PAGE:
Scenes from the Ashura celebration in Nabatieh on Tuesday. (NOW Lebanon/Nadine Elali)
Once a year, on Ashura, the streets of the southern Lebanese town of Nabatieh fill with the sour, rusty smell of blood mixed with grilled meat and oranges, as thousands of people dressed in black make their way to the central square to mourn.
Ashura, the tenth day the mourning period for slain Imam Hussein, grandson of the Prophet Mohammad, is a the festival of blood in Nabatieh, one of the few places in the world where the Shia men and children shave their heads, cut their foreheads and let their blood flow for the imam.
In the sea of men dressed in white who have been cutting themselves every year since the fall of the Ottoman Empire, when the Shia gained the right to practice their rituals, a few young women with bleeding foreheads stand out.
“Let’s go hit Haidar,” say the young men in white capes. They stand in contrast to the other attendees who wear black to mourn but who do not perform the bloody ritual. “Hitting Haidar” is the popular name of the bloodletting ritual in which the young men cut the skin on their foreheads and hit it with swords to make it bleed more while chanting “Haidar! Haidar!”—which means lion in old Arabic, one of the nicknames of Imam Ali, the prophet’s son and Imam Hussein’s father.
Groups of 10 to 20 men and young boys covered in blood do their short Ashura round, circling the town’s market, while professional actors hired by the municipality get ready to reenact the imam’s slaying in the Battle of Karbala in the 7th century. Most women, dressed in black, stand on the side of the streets and turn their heads with horror at the sight of so much blood. But for the young men and children who take part in the bloodletting, the ritual is an honor.
“I am doing it for Imam Hussein for his sacrifice. It is my sacrifice for him, I’m doing this since I was six,” 12-year-old Ali, who just finished his round, tells NOW Lebanon as he rushes giggling toward the Red Cross tent to wait in line to get stitched.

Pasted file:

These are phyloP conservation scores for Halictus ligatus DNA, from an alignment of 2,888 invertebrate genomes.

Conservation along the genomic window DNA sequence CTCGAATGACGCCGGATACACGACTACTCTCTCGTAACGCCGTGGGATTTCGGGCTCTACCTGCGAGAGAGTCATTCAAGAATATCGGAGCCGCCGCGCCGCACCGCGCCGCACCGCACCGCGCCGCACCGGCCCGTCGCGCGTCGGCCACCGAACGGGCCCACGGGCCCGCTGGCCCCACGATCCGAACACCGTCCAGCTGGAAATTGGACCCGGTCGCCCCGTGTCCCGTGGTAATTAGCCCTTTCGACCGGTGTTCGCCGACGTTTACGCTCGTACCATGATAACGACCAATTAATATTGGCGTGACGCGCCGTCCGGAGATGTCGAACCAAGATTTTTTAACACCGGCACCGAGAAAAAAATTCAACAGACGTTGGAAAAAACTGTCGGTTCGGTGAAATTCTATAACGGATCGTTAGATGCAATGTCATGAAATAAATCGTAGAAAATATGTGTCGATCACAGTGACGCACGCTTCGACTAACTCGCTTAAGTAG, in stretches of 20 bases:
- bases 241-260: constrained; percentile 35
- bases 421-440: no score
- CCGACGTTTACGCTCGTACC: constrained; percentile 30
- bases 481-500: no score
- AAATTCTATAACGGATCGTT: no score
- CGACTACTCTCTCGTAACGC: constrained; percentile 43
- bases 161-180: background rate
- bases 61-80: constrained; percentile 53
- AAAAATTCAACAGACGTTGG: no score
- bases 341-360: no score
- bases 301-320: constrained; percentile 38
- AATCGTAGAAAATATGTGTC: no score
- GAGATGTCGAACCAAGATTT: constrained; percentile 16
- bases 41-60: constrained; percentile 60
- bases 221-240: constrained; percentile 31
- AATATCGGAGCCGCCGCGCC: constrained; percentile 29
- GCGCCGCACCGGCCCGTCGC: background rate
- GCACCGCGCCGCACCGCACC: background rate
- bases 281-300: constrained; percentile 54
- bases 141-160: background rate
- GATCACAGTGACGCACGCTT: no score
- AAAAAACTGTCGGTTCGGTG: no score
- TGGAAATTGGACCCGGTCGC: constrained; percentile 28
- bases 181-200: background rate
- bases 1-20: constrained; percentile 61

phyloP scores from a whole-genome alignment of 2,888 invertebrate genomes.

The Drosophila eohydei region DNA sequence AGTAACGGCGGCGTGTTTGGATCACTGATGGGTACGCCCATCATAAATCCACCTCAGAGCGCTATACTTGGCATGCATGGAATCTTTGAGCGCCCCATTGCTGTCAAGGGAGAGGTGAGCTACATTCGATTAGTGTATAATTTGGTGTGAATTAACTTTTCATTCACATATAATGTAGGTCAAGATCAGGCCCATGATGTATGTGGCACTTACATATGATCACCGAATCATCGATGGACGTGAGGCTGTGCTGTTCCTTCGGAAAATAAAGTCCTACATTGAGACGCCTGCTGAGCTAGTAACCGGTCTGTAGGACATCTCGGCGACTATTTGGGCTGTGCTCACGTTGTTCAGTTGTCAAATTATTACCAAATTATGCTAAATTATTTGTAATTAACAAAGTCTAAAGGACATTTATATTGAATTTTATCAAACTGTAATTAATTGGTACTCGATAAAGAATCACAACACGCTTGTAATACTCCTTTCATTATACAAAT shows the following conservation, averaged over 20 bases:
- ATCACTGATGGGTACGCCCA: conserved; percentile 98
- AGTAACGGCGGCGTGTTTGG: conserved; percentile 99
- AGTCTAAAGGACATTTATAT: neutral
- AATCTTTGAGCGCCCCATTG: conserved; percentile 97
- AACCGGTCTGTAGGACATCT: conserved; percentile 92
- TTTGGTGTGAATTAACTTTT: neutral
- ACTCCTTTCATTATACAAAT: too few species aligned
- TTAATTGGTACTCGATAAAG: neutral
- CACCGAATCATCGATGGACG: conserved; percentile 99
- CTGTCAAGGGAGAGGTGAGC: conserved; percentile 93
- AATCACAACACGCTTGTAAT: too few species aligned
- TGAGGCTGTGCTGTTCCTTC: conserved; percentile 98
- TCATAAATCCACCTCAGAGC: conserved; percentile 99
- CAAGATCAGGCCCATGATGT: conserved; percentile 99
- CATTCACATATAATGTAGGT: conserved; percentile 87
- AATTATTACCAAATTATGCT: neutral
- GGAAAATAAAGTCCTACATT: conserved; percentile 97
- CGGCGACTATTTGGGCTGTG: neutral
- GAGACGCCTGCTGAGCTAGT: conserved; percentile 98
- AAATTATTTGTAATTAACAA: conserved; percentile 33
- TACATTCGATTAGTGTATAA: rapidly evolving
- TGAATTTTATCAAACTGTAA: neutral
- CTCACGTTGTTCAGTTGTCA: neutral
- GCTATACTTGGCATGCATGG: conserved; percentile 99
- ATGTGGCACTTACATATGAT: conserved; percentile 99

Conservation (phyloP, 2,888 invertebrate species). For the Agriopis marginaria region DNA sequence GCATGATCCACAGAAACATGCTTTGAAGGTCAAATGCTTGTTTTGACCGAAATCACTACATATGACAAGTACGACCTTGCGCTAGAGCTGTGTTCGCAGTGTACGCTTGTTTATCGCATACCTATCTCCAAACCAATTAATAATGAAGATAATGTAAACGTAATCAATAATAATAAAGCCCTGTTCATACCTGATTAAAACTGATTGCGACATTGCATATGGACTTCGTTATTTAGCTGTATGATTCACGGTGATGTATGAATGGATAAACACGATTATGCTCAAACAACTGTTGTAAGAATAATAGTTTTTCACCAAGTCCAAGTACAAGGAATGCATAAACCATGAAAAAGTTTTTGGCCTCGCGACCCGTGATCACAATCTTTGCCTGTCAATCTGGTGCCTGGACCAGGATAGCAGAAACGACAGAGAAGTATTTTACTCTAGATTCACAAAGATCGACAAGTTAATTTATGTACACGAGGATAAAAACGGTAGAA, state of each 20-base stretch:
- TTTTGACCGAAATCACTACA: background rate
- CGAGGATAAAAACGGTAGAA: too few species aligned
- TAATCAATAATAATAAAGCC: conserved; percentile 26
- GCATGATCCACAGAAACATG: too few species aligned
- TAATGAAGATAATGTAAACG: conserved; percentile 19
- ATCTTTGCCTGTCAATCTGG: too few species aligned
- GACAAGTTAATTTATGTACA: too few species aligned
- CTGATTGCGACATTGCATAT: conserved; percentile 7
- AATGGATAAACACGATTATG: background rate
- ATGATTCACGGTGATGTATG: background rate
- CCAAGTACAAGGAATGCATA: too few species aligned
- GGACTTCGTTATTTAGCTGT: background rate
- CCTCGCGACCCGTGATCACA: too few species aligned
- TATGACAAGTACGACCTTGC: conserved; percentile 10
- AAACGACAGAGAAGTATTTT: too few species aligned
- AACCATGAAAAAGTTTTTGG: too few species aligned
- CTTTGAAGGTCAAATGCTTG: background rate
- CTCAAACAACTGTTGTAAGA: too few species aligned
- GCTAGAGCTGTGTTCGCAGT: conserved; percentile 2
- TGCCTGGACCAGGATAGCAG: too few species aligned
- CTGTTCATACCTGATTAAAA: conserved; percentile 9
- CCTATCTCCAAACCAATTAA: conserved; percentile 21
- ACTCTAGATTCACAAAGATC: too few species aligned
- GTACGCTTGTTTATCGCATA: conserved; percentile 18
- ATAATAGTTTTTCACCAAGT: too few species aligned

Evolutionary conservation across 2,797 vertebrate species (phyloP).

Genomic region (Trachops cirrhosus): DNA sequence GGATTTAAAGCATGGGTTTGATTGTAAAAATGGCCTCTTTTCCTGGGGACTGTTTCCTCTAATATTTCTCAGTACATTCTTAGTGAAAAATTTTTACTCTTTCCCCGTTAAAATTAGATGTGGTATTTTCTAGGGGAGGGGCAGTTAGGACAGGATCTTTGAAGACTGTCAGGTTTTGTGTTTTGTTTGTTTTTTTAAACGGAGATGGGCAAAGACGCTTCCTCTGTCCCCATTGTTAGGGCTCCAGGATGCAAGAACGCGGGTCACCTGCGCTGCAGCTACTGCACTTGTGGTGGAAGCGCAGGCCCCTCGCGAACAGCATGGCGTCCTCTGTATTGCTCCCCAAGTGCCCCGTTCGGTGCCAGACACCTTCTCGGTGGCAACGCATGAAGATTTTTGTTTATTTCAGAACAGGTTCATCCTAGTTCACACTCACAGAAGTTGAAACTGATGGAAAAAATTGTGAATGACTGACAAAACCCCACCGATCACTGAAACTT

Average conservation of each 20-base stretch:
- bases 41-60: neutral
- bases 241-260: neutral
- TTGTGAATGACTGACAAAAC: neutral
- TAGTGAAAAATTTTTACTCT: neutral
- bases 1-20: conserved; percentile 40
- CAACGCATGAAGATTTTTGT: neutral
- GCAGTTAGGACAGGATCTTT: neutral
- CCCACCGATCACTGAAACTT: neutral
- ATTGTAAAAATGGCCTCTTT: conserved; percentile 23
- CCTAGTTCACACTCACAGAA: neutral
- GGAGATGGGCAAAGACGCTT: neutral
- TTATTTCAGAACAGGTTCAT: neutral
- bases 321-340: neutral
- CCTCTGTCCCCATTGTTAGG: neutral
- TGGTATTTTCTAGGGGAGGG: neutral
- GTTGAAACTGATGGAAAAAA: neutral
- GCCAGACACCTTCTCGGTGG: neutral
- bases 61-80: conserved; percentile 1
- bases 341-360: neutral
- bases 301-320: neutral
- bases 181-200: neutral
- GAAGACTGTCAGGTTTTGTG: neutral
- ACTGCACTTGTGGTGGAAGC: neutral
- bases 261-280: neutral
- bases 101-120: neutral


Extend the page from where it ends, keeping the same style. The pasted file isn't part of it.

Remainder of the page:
Zeinab, a 20-year-old divorced woman who came all the way from Tyre for the ritual, stops and smiles, her face covered with blood and beaming with pride. “Yes, I did the Haidar cut,” she explains calmly. “It’s the third year I do this, and I do it for Hussein. It is for my nadr, my promise. I promised God I would do this,” she says, adding that when her 2-year-old son is a little older, she will also do the “Haidar cut” for him in honor of the imam’s sacrifice.
Her 17-year-old sister, Khouloud, catches up with her, a trickle of dried blood coming out from under her hijab. “Not many women do this; you need some courage. But it’s our right, there shouldn’t be discrimination. Right now I feel stronger than a man,” the teenager says.
Once, the Ashura bloodletting ritual, which even inspires controversy among the Shia clerics in the same town, was only performed by part of the men. But as time went by, a few young women also started participate. “It’s somehow similar to Prophet Ibrahim’s sacrificing his son for God. We just cut ourselves to show our grief,” 25-year-old newly married Zeinab tells NOW Lebanon. The woman has no veil and wears full make-up. She explains that her faith is not about appearances. “I don’t put on a veil, but I just hit Haidar as my nadr,” she says, while her husband, who has no trace of blood on his face nods in approval of his wife’s words.
Ghinwa, a 20-year-old hairdresser, walks along with a group of men who are chanting, and holds hands with her best friend, Zeina, a kindergarten teacher. Zeina only accompanied her friend to the procession, but did not perform the bloodletting ritual like Ghinwa because her parents don’t agree with it. “I am not afraid. If my parents allowed it, I would have done it too,” she says, explaining that she prayed and went to recite the story of Imam Hussein every day since the beginning of the mourning period. “I would teach any child to be a good believer and do the Haidar cut. It’s the least we can do to honor his sacrifice,” she says.
By noon, the re-enactment of the Karbala battle ends and the crowd dissipates, leaving behind the bloody pavement and the sour stench of blood. “Now the municipality will have to clean for three days,” a Nabatieh resident says.
In three days’ time Nabatieh will host another march. Hezbollah members, who refuse to participate in the bloodletting ritual, organize another parade to commemorate the day Imam Hussein’s sister received the martyr’s head from his slayers.